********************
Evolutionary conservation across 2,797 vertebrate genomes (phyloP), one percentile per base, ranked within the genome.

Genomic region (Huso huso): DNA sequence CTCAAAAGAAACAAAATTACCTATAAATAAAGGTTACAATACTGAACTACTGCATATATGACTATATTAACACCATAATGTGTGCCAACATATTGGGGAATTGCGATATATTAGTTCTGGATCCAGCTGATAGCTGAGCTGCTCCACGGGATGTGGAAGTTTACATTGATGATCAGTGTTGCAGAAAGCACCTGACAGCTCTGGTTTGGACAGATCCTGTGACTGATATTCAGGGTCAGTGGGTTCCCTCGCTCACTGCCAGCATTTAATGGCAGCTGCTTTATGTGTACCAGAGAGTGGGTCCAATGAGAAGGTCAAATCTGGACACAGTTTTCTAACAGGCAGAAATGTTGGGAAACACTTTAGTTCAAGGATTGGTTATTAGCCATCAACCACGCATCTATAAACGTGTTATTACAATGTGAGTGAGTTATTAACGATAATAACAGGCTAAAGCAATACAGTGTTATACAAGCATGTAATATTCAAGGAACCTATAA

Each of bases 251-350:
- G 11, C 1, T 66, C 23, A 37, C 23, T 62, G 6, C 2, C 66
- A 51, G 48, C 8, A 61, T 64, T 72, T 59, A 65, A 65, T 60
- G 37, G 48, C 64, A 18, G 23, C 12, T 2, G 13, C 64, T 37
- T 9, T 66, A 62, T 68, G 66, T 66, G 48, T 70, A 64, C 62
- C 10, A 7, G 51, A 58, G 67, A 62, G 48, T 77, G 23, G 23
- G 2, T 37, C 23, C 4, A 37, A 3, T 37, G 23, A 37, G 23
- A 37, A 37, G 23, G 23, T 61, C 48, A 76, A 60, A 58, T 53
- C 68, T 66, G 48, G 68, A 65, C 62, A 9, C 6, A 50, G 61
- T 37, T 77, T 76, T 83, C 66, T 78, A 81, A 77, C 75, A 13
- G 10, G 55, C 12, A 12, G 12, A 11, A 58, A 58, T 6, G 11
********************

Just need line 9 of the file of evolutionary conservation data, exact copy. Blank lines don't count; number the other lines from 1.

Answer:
- G 2, T 37, C 23, C 4, A 37, A 3, T 37, G 23, A 37, G 23